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Biden says he won’t drop out as some Democrats question his ability

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WASHINGTON, July 8 (Reuters) – President Joe Biden refused to abandon his reelection campaign on Monday as he sought to stave off a possible revolt by fellow Democrats who worry the party could lose the White House and Congress in the Nov. 5 U.S. election.

Biden, 81, said any candidates who doubt his ability should challenge him at the Democratic National Convention in August – an effort that stands no chance of success unless he lets the delegates he won in primaries this year consider other candidates.

“The bottom line here is that I am not going anywhere,” Biden said in a phone call he placed to MSNBC’s Morning Joe program. He repeated that message to donors on a private call later in the day, according to a source on the call.

Separately, he told wavering Democratic lawmakers in a letter that they needed to close ranks behind his candidacy. Several have called for him to drop out, and more could do so now that lawmakers have returned to Washington after a break.
Biden faces a critical week as he tries to shore up a campaign that has been on defense since a shaky June 27 debate against Republican Donald Trump, which raised questions about his ability to do the job for another 4-1/2 years.
Though he has secured enough delegates to win the Democratic presidential nomination, some donors and lawmakers have called for him to step aside and let Vice President Kamala Harris or another candidate lead the ticket.

Several senior House Democrats called for Biden to drop out in a Sunday phone call, media outlets reported. Other lawmakers said they supported his candidacy.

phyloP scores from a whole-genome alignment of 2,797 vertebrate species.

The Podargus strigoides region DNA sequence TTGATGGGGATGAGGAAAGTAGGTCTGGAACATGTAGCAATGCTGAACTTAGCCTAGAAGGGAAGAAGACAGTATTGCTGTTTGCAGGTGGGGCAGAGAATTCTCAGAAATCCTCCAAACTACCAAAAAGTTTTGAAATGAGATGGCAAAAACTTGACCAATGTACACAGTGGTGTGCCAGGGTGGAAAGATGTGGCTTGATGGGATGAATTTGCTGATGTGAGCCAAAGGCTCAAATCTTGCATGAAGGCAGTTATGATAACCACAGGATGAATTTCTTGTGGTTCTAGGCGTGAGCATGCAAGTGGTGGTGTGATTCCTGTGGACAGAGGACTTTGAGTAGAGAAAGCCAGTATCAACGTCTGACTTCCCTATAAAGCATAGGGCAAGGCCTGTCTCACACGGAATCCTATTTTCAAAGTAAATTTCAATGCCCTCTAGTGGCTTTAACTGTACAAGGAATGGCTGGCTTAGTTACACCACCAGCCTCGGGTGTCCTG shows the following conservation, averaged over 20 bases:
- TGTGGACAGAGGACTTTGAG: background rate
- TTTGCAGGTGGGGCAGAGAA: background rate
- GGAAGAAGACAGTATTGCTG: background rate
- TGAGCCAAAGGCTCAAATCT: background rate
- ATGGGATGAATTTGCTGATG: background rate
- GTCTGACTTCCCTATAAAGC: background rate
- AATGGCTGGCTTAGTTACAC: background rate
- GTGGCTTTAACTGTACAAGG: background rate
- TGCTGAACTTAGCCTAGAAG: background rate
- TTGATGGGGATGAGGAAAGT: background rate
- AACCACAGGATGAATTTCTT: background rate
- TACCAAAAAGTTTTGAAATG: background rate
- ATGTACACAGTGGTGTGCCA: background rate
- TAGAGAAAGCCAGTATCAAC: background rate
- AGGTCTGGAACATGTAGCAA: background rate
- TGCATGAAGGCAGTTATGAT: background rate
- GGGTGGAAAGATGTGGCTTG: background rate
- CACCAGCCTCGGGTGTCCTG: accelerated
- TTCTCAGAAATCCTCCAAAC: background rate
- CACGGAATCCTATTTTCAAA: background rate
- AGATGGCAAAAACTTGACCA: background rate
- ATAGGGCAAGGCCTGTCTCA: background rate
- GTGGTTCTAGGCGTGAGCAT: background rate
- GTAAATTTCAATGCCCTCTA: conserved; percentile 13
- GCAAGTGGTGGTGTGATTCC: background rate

“President Joe Biden is the nominee and has been selected by millions of voters across this country,” Representative Steven Horsford, chair of the Congressional Black Caucus, said on social media. Black voters are a critical part of Democrats’ base of support.

In his letter to Democrats, Biden said he was aware of their concerns but said it was time to put them aside.

On MSNBC, Biden sounded a defiant note against wealthy donors who have called for him to drop out. “I don’t care what the millionaires think,” he said.

A growing number of Democratic lawmakers have voiced concern that his poor public approval ratings, plus concerns about his age and ability, could hurt the party’s prospects for retaining the Senate, which they control by a 51-49 majority, and winning back the House, where Republicans have a 219-213 majority.

If Republicans were to capture the White House and both houses of Congress, Trump would face few constraints on his ability to push through major policy changes.

Biden on Sunday made a series of campaign appearances in Pennsylvania, a battleground state that traditionally can decide an election. He was joined by Senator John Fetterman, a high-profile Democrat who has rejected calls for Biden to drop out.
He will have little time to campaign this week as he hosts a meeting of NATO member states, capped with a rare solo press conference on Thursday.
A Reuters/Ipsos poll last week found that one in three registered Democratic voters believed that Biden should quit the race, with 59% of respondents in the president’s party saying he is too old to work in government.

However, that poll also found that none of his possible replacements fared better in a matchup against Trump. The poll found Biden and Trump tied at 40% each.

Biden’s troubles appear to be increasing the number of races Democrats need to worry about in November.